The interior is a big leap for the Mazda 3, as its design, execution and technology are streets ahead of not just the previous model, but just about every other mainstream car too right now. The surfaces are plush, the shapes dramatic, yet simple. It’s a masterstroke of interior design, and doesn’t only promote the 3 to levels above the Focus and current Golf, but one that shows up supposed premium players for interior ambiance. Unlike a Mercedes-Benz A-class, which hides its questionable use of materials behind glossy screen interfaces and an overuse of coloured ambient lighting, the 3 is as finely wrought and delicate as an Eames classic armchair, with materials equivalent to those in Audis and Volvos.
There is real substance here too. The seating position is excellent, the seats themselves superbly supportive and comfortable, and each digital interface perfectly formed and complementary of its surroundings. The infotainment system is all-new, and might lack a depth of capability in comparison to something like Mercedes’ new MBUX system or BMW’s iDrive, but is a massive step up from the previous Mazda system, and much nicer to use than anything its mainstream rivals offer. The screen is low and wide, but perfectly formed. Mazda has also removed its touchscreen capability, instead it’s controlled via a click wheel by the transmission lever. Rather than a downgrade, it affirmatively answers our constant criticisms of trying to operate touchscreens on the move. Why is no one talking about this?
What’s it like to drive?
On the road is where the Mazda 3’s relatively humble underpinnings start to show. It’s refined, but there is a feeling that where a Golf or A-class feel capable of handling three, or even four hundred horsepower, the Mazda’s chassis just lacks that robustness that German rivals have engineered in.
The Mazda 3 is impressively damped, and that torsion bar rear axle doesn’t really make itself known until the road gets really challenging, but there is still notable movement to the body that knocks your confidence to really attack a road. The steering is partly to blame, as it lacks the resolute sharpness of that of a Focus, although it is more trustworthy than the ultra-light helm on a basic Golf. The Mazda’s issue lies instead with its balance, which heavily loads the outside front tyre on turn-in, the body movement almost rolling over the top of you from behind when entering a corner. It’s not a million miles away from the feeling in an MX-5 in fact, but where one can drive through that roll in the little roadster, the Mazda 3 just doesn’t have the power or correct driven wheels to overcome it. It’s still a sharper car to drive than most in the class, but the Focus still has the edge.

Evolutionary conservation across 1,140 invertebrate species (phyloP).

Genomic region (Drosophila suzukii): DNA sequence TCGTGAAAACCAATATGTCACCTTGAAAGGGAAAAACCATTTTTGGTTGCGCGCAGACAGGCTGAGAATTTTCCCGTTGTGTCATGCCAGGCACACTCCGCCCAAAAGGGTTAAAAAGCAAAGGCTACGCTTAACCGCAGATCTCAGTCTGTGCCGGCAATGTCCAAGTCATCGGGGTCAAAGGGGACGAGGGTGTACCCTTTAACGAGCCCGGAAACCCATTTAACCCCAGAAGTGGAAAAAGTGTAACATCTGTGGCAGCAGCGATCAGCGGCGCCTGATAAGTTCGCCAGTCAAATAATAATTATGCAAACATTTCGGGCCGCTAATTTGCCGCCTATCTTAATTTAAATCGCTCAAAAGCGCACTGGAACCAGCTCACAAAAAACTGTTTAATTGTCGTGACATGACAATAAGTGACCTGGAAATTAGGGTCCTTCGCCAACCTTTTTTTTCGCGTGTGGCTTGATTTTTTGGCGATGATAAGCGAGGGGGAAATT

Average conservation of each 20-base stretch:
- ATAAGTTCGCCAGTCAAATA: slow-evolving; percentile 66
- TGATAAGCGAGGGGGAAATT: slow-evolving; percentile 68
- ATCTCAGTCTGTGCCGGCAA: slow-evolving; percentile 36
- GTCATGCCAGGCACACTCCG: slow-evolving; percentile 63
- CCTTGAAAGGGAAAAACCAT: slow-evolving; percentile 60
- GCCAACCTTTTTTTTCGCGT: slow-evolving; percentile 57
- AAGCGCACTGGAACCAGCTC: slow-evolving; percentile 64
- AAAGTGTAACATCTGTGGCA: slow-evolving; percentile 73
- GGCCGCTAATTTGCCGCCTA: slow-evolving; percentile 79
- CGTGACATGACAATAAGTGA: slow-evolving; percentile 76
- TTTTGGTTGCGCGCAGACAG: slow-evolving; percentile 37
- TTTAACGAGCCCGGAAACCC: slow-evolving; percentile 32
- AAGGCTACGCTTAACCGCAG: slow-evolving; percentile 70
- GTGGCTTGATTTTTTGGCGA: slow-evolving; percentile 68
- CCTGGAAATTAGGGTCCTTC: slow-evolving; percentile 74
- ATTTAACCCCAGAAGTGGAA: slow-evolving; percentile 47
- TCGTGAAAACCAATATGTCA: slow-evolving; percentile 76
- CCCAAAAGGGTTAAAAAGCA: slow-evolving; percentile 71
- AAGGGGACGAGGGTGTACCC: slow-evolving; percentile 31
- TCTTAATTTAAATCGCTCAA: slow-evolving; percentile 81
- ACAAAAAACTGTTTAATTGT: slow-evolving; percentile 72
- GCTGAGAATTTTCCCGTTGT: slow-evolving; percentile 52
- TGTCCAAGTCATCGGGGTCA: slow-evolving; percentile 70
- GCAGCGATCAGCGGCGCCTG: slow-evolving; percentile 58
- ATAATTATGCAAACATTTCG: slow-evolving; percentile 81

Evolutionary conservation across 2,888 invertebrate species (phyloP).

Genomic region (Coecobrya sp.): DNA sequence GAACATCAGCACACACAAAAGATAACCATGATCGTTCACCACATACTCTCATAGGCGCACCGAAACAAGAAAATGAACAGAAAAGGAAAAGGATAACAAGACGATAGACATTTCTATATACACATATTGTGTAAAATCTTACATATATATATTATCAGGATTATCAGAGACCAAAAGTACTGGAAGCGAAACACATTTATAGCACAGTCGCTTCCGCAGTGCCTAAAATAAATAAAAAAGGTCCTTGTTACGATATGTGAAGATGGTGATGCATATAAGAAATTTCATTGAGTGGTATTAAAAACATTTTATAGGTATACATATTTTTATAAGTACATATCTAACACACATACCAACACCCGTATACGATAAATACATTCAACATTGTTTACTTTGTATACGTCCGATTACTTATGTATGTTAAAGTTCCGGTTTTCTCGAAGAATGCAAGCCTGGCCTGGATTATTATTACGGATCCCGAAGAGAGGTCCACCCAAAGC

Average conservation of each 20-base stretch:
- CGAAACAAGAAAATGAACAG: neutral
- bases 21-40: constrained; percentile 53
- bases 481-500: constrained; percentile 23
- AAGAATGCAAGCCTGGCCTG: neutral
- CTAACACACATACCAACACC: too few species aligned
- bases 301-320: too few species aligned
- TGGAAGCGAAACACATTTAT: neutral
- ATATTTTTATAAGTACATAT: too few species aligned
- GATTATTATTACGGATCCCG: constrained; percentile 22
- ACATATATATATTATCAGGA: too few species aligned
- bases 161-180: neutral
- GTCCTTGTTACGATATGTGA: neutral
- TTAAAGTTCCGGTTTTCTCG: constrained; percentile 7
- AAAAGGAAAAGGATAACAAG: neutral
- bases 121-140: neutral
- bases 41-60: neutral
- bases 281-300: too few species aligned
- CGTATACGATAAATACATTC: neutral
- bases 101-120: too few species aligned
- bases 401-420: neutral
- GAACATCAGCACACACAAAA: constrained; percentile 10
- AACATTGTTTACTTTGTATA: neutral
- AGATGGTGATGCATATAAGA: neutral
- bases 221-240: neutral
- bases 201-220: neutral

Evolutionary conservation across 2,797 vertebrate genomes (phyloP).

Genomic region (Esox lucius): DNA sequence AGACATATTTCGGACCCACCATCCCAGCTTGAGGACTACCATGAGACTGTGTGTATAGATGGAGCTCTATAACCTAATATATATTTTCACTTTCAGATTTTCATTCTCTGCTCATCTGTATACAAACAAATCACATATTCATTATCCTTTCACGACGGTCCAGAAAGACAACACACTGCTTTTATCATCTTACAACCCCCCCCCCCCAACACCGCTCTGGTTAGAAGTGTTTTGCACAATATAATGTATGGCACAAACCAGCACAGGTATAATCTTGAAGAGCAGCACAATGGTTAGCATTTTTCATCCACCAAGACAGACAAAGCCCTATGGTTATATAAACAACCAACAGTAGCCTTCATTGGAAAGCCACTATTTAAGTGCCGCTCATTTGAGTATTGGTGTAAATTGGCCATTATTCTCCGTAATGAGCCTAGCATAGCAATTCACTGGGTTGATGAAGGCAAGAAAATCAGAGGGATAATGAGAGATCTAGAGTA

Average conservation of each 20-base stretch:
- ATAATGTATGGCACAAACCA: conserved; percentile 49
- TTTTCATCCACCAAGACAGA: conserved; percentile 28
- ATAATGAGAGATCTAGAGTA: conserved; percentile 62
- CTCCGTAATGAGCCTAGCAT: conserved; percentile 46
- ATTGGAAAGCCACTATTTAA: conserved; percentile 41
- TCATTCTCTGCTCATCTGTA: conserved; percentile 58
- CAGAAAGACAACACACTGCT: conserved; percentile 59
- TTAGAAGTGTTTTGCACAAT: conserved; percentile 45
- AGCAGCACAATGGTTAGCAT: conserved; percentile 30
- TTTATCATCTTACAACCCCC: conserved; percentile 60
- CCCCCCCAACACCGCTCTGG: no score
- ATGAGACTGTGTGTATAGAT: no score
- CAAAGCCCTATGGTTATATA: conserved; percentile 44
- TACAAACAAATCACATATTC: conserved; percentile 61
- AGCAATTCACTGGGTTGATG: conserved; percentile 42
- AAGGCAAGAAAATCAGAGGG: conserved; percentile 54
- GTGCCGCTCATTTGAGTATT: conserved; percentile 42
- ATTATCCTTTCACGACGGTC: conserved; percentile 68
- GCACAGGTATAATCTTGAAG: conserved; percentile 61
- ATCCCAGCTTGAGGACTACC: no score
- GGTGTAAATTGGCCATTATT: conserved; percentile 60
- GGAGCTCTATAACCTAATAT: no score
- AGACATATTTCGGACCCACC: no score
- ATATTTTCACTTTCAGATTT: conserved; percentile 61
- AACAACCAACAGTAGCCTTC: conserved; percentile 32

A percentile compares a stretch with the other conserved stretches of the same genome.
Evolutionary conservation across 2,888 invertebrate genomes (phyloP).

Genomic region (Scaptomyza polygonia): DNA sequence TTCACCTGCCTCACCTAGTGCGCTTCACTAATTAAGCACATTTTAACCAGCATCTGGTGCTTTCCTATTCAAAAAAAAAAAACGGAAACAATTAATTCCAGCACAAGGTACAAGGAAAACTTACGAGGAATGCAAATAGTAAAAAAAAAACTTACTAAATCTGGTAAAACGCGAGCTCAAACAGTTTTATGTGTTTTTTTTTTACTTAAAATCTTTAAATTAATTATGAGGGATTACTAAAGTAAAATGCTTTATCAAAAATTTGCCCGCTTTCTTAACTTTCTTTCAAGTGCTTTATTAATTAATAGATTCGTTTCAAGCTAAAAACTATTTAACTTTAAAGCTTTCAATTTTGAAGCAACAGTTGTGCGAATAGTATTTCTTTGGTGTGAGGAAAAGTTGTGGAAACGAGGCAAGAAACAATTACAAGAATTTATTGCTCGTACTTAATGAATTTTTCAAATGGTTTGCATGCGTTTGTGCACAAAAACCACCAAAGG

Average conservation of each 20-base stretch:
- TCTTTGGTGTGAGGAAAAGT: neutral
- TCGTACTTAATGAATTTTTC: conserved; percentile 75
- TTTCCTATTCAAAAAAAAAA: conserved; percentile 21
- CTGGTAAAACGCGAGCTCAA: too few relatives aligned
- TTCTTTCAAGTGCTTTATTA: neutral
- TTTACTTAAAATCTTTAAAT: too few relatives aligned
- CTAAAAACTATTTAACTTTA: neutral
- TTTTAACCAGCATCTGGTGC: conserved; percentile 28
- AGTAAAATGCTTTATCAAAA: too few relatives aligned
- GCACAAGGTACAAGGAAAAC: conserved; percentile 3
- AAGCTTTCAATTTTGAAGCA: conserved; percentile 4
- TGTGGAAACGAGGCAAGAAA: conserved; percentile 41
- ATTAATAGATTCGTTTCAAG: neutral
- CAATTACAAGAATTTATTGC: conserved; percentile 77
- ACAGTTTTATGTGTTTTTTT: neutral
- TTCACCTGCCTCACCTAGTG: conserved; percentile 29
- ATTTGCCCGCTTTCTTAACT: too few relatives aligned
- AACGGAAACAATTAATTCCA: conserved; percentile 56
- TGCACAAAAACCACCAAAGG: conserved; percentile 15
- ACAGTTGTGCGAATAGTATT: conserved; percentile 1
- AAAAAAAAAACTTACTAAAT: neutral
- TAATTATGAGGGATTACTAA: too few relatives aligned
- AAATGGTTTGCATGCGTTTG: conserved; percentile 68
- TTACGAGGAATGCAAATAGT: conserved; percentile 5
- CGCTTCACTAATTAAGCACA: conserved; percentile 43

Turn the pace down and the Mazda’s core ability does reveal itself, as the ride is remarkably settled, while cabin noise suppression is good. The control weights all coincide with one another too, making this a car that requires little time to acclimatise to. The engine’s performance is acceptable, but the long gearing doesn’t help, and often requires you to go in search of the power. The diesel is one to avoid though – its delivery is smooth enough, but doesn’t offer an appreciable hike in grunt, and often falls into zones of massive turbo lag, thanks to the enormous chasms between gears.
Price and rivals
The new Mazda 3 starts from £20,495, and rises to £26,975 for the loaded GT Sport Tech fitted with an automatic transmission. Most models are well equipped from the off, with that smart infotainment system, LED headlights, a head-up display and alloy wheels as standard. Higher trim levels then add a heap more equipment, with highlights including adaptive LED headlights, a great Bose sound system, plenty of active safety and a 360-degree parking camera.
Most rivals are far more diverse though, with models like the Ford Focus and Golf offering a wider spread of trims, engines and bodies to choose between. As a result, the Mazda 3 will likely be unlikely to fit quite such a vast variety of applications as those cars, and instead focus on a rather more specific set of buyers.
If there is a Mazda 3 that fits your requirements, you will not be disappointed. It’s not perfect, it’s not the most practical, nor the most fun to drive, but it is clear that Mazda’s focus with the new 3 was incredibly clear and concise. Pack in a more talented powertrain, maybe some extra precision to the chassis, and the 3 might just be a winner.